"It's not illegal to have an accidental spill," said Kevin Erb, University of Wisconsin-Extension conservation professional development and training coordinator. "Failure to report it is when you'll have problems."
A spill is any manure release that has the potential to threaten ground or surface water, or any spill that has the potential to create a hazardous situation. The amount of manure that quantifies the seriousness of a spill is site specific. For example, 3,000 gallons applied on an acre of cropland is not the same as 3,000 gallons applied a few feet from a stream or spilled in a road ditch.
To help teach livestock producers, first responders and government officials alike how to contain spilled manure, Erb has conducted more than 20 real-life demonstrations in Wisconsin and beyond. The most recent manure spill response demonstration was held during the North American Manure Expo in Springfield, Mo. earlier this month.
"Being prepared is critical," Erb said to the conference attendees. "It's best to follow the law and contain the spill."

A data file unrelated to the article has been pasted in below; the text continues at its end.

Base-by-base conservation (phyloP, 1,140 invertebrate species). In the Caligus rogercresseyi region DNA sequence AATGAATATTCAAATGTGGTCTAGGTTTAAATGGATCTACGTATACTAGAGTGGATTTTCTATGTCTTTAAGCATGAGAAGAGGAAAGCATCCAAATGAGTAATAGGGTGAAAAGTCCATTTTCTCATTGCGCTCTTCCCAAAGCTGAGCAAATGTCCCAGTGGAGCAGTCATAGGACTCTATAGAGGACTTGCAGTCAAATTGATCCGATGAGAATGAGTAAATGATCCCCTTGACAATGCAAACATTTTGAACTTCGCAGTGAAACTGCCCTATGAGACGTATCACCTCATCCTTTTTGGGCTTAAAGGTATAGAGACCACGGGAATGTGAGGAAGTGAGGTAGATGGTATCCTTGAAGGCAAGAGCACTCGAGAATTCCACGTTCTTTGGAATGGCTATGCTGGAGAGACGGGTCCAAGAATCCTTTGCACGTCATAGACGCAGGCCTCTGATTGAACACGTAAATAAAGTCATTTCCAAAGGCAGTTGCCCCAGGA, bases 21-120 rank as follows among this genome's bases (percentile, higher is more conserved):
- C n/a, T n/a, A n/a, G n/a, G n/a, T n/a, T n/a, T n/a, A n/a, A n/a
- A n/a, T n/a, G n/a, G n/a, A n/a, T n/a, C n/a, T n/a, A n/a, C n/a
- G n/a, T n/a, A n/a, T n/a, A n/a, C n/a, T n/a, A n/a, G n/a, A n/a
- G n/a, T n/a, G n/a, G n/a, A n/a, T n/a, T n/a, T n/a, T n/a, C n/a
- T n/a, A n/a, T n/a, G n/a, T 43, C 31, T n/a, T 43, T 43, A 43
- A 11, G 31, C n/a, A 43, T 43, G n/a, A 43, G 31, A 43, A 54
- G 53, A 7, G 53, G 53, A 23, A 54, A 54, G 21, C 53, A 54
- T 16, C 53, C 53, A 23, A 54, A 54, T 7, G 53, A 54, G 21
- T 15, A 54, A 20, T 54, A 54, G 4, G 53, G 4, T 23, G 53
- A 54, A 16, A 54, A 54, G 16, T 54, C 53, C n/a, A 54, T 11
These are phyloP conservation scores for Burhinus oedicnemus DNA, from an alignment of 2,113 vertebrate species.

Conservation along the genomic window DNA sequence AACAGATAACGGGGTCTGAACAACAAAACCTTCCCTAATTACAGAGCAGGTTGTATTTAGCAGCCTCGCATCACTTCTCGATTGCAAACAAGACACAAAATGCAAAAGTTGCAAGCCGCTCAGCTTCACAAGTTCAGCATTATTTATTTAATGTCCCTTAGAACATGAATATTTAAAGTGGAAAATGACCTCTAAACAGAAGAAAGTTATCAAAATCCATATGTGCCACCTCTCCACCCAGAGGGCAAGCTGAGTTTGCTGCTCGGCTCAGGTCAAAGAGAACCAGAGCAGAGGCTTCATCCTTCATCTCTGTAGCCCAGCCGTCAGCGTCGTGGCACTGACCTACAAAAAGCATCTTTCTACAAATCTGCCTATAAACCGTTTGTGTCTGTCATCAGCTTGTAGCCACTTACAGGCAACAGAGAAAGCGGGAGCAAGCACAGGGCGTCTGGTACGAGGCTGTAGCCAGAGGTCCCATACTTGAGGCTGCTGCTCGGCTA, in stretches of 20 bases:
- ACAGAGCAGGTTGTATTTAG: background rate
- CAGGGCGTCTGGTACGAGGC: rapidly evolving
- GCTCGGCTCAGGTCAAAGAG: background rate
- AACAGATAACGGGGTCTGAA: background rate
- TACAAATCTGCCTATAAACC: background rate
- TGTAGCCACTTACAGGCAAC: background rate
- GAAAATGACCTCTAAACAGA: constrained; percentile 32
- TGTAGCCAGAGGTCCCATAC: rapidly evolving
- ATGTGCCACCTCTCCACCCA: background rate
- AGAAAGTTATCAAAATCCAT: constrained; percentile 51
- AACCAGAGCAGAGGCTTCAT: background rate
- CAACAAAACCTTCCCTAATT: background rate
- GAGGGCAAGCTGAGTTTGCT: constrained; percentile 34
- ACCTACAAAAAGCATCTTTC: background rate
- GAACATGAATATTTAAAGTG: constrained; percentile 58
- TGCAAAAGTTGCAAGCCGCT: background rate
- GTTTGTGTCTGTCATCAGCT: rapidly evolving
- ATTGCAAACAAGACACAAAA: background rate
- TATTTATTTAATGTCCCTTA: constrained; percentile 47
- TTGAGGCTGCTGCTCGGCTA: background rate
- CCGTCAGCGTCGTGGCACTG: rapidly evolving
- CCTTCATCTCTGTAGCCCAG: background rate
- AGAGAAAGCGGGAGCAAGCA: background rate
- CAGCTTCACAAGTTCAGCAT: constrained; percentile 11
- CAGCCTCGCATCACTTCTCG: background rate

Not being prepared in the event of a manure spill can cost critical time. Erb recommends having a plan in place, including the following steps:
- Assure human safety. Call 911 immediately for all road incidents.
- Stop the flow at the source. This is very important if flow is from a manure storage structure.
- Contain and control existing spill. Keep manure from entering waterways, ditches and wells. Hay bales, plywood and a chisel plow are all useful for creating dams and stopping the flow.
- Notify the proper authorities. Reporting a manure spill is mandatory in most states; check yours for specific requirements. In Wisconsin, for example, all spills must be reported to the DNR.
- Clean up the spill. Know who you can contact to locate the equipment, such as a vacuum truck or a backhoe, needed to collect spilled manure and apply it to cropland. Use water to flush manure solids out of ditches and waterways. You should work to restore the site to its original form.
Kevin Erb, UW-Extension, conducts manure spill response demonstrations to teach producers, first responders and government officials how to properly deal with a manure spill. Typically, Erb's demonstrations use real manure, but since this one took place at the Ozark Fairgrounds, water was used instead to simulate the flow and show observers containment techniques.
The author is an associate editor and covers animal health, dairy housing and equipment, and nutrient management. She grew up on a dairy farm near Plymouth, Wis., and previously served as a University of Wisconsin agricultural extension agent. She received a master's degree from North Carolina State University and a bachelor's from University of Wisconsin-Madison.